First published in The Times, Sunday March 13 2016
Firebrand, the theatre company based in the Borders, has a knack for identifying new plays that are destined to become contemporary classics. Recent work includes revivals of Lucy Prebble’s The Effect, which focused on guinea pigs in a drugs trial, and The Great Train Race, Robert Dawson Scott’s comedy about rival rail companies, both written only within the past four years.
George Brant’s monologue Grounded is even more spanking new. Having debuted at the Edinburgh Fringe Festival in 2013, it has already gone on to chalk up an impressive number of productions around the globe and is in the process of being adapted for New York’s Metropolitan Opera.
Firebrand’s revival, created in partnership with Heart of Hawick and the Byre, is a compelling reminder of the play’s blend of pathos and high-octane theatrical adrenaline rush. Janet Coulson gives a fine performance as the unnamed F-16 fighter pilot who delights in being “alone in the vastness” of foreign skies, raining down missiles on minarets and concrete before turning tail for base camp. “I’m long gone by the time the boom happens,” she says.
Home on leave, the pilot surprises herself by falling for a gentle hardware store worker, who cries when she tells him she’s pregnant. Domestic happiness comes at a cost, though. She’s redeployed to the dreaded “chair force” with a new job as a drone pilot, enduring twelve-hour shifts staring at a screen in a freezing bunker in the middle of the Nevada desert.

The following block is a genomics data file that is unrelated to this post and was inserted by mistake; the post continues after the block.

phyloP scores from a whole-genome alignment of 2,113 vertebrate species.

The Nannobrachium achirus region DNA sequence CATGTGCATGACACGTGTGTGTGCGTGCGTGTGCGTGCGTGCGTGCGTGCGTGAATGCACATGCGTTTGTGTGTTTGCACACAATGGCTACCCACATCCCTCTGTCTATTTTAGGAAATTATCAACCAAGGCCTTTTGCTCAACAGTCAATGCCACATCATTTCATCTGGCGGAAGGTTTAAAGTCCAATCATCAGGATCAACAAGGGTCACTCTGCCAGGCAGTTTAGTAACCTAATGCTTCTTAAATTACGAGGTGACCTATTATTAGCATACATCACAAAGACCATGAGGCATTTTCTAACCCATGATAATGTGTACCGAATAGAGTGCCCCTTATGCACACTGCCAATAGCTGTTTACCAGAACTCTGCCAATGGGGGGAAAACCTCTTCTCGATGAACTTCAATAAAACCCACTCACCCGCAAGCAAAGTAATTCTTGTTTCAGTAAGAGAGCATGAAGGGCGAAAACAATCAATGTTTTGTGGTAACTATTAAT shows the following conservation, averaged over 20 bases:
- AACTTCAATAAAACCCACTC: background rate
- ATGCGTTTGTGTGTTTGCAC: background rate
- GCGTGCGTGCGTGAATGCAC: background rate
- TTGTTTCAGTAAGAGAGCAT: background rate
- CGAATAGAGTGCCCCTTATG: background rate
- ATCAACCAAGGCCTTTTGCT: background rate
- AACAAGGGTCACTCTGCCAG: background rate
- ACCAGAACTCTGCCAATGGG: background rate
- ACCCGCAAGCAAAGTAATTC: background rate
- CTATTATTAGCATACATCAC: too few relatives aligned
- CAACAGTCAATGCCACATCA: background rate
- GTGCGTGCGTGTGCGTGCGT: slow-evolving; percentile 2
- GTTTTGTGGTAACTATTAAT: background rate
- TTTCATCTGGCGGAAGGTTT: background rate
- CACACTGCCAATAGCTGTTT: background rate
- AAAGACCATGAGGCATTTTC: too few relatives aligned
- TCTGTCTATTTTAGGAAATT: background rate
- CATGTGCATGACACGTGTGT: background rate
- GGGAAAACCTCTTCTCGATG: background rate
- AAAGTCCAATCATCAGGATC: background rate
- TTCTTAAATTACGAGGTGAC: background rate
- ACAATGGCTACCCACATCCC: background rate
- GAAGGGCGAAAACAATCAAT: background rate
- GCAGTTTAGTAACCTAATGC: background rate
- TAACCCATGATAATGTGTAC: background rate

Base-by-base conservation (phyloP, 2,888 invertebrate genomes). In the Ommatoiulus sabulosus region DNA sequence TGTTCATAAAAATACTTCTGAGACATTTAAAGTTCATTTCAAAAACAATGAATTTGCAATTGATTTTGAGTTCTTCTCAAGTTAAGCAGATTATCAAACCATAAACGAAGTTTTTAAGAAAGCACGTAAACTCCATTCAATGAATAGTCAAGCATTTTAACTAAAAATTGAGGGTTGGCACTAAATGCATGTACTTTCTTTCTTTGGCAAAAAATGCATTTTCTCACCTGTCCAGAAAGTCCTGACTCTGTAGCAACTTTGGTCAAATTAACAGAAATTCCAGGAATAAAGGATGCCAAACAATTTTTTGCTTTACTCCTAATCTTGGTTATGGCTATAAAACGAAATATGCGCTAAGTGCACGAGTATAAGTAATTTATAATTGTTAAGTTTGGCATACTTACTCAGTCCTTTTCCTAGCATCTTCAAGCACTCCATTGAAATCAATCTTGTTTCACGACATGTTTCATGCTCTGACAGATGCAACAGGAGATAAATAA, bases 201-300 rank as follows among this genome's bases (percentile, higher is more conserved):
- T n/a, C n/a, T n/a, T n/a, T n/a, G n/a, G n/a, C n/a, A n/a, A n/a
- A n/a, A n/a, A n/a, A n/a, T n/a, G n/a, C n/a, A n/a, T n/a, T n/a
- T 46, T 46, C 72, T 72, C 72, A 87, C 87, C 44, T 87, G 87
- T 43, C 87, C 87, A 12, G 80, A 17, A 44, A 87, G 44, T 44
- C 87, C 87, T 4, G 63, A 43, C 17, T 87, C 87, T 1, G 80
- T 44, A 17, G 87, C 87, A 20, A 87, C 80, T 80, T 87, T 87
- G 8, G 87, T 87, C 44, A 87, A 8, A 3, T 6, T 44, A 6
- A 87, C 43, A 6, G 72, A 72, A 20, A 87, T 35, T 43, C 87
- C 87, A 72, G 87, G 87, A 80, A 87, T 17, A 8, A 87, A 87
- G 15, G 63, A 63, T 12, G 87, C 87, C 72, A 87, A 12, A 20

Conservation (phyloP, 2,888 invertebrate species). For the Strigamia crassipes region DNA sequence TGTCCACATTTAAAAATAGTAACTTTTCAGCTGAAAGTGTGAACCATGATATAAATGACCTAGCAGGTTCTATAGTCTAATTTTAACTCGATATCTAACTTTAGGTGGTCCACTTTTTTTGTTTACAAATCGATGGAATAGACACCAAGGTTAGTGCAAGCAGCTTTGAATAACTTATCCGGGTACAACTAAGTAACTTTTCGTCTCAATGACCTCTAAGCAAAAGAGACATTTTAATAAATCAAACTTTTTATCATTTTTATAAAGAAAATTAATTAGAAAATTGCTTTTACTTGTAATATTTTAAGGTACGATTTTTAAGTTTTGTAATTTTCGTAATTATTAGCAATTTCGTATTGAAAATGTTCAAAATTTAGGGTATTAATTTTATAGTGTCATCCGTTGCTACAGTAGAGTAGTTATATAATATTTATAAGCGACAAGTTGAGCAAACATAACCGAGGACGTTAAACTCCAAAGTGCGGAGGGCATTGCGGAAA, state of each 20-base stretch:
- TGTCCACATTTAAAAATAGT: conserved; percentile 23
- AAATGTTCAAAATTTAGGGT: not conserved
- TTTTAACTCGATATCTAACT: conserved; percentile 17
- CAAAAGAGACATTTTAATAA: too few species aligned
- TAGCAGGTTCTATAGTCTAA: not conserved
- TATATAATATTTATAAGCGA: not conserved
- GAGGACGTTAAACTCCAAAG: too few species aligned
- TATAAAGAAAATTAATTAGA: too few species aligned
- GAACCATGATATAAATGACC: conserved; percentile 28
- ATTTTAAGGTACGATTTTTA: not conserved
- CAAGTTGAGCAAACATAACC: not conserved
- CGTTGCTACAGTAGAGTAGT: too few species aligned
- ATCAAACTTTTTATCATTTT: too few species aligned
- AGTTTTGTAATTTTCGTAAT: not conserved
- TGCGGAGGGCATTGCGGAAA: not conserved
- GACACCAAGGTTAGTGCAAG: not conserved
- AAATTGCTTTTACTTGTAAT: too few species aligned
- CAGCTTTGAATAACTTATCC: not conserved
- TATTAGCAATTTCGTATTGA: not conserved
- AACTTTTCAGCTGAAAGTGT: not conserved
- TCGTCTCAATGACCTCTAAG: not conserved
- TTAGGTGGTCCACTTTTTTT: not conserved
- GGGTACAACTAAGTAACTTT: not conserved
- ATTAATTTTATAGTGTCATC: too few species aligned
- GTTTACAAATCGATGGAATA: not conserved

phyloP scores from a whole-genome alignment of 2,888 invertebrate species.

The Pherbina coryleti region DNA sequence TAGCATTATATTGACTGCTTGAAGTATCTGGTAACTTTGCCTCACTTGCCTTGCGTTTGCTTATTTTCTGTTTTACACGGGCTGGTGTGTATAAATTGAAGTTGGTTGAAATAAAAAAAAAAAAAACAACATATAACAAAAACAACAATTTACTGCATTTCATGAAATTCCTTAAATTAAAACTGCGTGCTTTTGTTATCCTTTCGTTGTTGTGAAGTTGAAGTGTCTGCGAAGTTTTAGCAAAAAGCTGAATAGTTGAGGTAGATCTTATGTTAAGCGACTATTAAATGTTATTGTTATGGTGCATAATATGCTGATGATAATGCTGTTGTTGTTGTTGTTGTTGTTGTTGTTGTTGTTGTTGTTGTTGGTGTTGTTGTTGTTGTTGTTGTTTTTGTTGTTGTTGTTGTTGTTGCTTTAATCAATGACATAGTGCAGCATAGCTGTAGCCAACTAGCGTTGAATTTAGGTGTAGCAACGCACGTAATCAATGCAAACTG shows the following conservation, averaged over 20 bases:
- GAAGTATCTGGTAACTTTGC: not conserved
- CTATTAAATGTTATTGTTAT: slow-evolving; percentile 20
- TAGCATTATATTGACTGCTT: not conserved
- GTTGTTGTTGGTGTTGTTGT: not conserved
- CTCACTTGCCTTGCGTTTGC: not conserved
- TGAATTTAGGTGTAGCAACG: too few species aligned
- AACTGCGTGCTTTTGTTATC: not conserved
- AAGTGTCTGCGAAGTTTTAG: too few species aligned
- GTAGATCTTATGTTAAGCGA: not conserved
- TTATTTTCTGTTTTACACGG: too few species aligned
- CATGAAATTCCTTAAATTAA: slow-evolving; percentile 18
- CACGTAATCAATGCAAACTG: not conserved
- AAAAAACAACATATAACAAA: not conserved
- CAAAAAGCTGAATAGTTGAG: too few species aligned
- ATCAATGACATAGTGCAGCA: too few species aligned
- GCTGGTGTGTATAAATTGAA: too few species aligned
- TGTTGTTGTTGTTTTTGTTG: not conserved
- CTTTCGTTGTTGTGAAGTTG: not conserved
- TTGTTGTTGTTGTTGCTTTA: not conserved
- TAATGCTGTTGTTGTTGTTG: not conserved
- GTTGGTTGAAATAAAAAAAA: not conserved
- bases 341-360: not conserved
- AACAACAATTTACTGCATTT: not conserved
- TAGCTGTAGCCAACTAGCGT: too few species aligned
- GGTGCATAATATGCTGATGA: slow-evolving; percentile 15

At first she thinks she’s got it made – she can drop off her daughter at school and still go to work in her flight suit and continue to hunt what she calls “the guilty”. Gradually, however, the crystal clear images of faces and flying limbs she sees on her screen every day awaken a latent empathy, stirring nightmares and blurring the boundaries between everyday life and war.
Pic: Lindsay Ross
Richard Baron, the director, so immerses us in this mind cracking up that it becomes impossible not to identify with the pilot’s rising confusion, not least because Brant’s script subtly implicates its audience in the act of armchair war-gaming. Ken Harrison’s simple set design creates a strong sense of the claustrophobia of the bunker, at times interplaying with Simon Wilkinson’s lighting to evoke the blue skies and wide-open desert the pilot so craves.
The greatest praise should be reserved for Coulson, though, who responds to a challenging role with a simmering performance. At first a little breathless and staccato, she quickly relaxes into the terse, vivid poetry of Brant’s script, making us believe in and recognise this tough-talking woman, undone by the sense of moral responsibility that stirs – and then roars – inside her.